August 3, 2007
European Camp Daddy - Day 4: Cork to Kenmare
“There’s no place on earth
I’d rather be
Than eating scones
On the Irish Sea.” – Unknown
When you’re driving in Ireland, every day of your life that you have spent behind the wheel of an automobile is a handicap. Your driving experience counts against you. Every turn you’ve ever made has worn grooves into your brain that will lead to a sure and swift death on the streets of Ireland.
You have to learn to drive on the other side of the road. To circle the roundabouts clockwise instead of counter clockwise. To judge the distance to the shoulder on the other side of the car. To parallel park all over again. Speed and distance are measured in kilometers.
In short, when you get behind the wheel of an automobile in Ireland, everything you know about driving is wrong. I think that, in retrospect, I would have been better off handing Jennifer the keys.
The roads in Ireland are a insane. It was sort of humorous in Dublin and Cork, but out in the countryside, it’s not so funny any more.
The roads have no shoulders. The back-roads of Tennessee seem like an autobahn compared to main roads of Ireland. We took the N71 from Cork to Kenmare. The speed limit is marked at 100 km/hr, but this speed is rarely obtainable. Not only are the roads impeded by construction, tractors, livestock, and foreign drivers, but, they really aren’t wide enough for anything bigger than a bicycle.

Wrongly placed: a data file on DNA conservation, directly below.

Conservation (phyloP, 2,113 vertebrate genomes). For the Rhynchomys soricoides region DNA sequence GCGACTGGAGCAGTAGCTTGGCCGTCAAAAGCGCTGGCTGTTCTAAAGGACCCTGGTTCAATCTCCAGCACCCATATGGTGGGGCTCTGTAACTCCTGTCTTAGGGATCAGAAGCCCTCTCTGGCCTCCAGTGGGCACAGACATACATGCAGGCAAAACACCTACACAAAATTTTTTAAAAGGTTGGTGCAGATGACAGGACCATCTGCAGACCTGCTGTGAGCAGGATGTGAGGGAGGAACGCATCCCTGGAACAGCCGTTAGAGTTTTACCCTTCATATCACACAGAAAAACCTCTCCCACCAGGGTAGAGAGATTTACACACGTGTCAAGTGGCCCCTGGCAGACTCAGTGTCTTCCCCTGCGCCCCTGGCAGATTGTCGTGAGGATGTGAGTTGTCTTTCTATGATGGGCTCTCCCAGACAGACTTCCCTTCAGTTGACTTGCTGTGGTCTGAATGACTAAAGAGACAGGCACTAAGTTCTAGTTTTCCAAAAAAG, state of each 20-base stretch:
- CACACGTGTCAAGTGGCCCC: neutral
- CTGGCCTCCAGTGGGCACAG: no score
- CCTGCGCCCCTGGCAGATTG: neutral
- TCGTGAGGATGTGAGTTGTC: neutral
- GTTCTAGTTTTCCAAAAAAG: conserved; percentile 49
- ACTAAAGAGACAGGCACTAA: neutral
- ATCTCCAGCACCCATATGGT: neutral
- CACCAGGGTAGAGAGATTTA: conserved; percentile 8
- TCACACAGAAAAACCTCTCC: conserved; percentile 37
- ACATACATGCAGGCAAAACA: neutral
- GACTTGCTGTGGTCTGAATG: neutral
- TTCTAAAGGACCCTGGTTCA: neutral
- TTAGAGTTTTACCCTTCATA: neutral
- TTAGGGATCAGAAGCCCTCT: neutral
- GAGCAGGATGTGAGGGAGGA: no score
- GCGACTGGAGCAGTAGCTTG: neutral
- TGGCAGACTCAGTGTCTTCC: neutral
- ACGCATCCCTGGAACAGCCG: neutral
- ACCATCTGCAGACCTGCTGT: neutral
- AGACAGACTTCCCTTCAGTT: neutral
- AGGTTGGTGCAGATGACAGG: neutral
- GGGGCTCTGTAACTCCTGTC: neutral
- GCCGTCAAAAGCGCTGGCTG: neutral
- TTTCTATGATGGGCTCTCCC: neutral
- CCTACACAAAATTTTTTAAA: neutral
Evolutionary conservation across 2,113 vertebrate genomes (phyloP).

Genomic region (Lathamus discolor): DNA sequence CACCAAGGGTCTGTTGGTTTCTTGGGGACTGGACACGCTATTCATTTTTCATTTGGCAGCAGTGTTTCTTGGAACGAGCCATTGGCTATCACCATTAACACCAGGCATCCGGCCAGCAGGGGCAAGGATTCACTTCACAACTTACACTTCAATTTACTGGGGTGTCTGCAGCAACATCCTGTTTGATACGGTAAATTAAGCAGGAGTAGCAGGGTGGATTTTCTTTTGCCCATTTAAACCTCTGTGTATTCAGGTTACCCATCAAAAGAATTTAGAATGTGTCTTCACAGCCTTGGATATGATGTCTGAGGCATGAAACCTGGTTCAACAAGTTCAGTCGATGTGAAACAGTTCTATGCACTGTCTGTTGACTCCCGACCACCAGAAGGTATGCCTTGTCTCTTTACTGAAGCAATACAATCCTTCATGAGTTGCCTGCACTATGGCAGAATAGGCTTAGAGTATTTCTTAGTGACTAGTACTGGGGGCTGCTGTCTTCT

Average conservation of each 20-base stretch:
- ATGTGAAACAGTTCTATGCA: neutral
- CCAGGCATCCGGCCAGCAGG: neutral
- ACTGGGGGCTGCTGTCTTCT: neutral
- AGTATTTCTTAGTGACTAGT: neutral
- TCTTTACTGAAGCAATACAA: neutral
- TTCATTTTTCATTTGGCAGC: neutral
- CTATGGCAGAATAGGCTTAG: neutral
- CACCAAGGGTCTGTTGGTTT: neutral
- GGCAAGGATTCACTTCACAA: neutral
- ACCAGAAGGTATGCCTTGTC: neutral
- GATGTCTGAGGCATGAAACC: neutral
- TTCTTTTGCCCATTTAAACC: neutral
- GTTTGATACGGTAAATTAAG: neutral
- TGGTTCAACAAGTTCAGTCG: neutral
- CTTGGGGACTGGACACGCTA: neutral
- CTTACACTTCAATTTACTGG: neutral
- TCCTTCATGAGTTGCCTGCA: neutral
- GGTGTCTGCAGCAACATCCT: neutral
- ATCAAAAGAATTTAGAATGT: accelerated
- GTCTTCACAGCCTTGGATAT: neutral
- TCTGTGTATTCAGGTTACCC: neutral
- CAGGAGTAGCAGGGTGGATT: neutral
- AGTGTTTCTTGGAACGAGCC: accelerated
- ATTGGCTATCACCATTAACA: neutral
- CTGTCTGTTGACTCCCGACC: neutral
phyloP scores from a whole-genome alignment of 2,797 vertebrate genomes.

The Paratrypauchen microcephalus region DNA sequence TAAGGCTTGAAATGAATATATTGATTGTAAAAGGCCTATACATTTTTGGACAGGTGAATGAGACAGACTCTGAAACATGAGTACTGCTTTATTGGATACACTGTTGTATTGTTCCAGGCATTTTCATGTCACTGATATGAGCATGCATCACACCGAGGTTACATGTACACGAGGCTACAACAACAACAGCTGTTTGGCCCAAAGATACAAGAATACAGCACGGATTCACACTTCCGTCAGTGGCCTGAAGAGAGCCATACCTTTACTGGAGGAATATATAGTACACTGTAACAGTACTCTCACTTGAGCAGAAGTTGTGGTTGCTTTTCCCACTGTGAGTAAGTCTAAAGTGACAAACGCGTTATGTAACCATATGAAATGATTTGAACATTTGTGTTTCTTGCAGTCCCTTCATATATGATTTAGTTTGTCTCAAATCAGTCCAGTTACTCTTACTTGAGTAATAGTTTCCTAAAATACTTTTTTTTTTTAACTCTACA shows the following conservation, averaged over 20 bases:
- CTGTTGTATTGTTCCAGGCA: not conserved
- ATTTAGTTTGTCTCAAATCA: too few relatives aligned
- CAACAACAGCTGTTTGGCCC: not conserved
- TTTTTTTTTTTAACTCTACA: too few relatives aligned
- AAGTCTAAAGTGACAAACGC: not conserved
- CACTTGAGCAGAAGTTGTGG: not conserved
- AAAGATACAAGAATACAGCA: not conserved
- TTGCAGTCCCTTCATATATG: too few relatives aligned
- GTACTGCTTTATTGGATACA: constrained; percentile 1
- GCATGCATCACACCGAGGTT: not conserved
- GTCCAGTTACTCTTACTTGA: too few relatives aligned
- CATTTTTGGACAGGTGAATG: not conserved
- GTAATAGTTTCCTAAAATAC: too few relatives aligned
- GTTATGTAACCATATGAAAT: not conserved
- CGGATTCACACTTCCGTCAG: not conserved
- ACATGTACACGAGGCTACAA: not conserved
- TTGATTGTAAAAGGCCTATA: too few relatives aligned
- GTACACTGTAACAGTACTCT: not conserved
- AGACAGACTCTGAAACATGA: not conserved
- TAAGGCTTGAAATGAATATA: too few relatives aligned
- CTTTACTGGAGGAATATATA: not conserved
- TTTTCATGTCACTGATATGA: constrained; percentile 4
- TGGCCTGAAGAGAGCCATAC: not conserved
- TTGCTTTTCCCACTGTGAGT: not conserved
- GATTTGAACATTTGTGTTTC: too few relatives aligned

In the off chance that you have the road to yourself, going 100 km/hr is suicidal. The vegetation grows right up to the very edges of the narrow road, and the roads twist and wriggle through the countryside, little more than paved cattle trails.
Every village you come to has streets so narrow that you’re passing other vehicles, mindful of your side view mirrors on each side. You seriously have to know where each side of your car is down to the inch to make it through the village streets.
Driving in Ireland requires a very high level of concentration. Yesterday, while I was trying to explain to Jennifer how to convert military time to standard time, and kilometers to miles, I passed a couple of people on the wrong side of the road. They were not happy.
When you’re on the left side of the road driving straight down the road, it’s not so hard to stay on the correct side. It’s the turns that trip you up, because you’re used to turning left and going into the right lane. Or turning right and going into the right lane. The turns are where things fall apart.
Jennifer helps me to stay on the left side of the road, yelling “get over!” whenever we end up on the wrong side of the road, which happened several times yesterday. We’d probably be better off if she were driving.
Even getting into the car requires some level of concentration, because Jennifer and I have to remember to switch sides before we get in. Standing beside the road is dangerous, because you’re standing with your back to traffic and don’t realize it.
Car insurance in Ireland is the best money you ever spent. It would be a bargain at twice the price. I, of course, have none.
Posted by Rob Kiser on August 3, 2007 at 5:29 AM
I read this story to Albert and he laughed because he still remembers how to drive and can imagine how backwards you must be feeling. Darn those pesky keyholes. Have another pale one on us.
Posted by: sl on August 3, 2007 at 8:59 AM
so....., you've been to Ireland for an entire week, and all I know is how cool the nintendo ds is, elevators are fun, how grass grows on the sides of the road and how hard it is to drive on the opposite side of the road......
Posted by: James on August 3, 2007 at 1:38 PM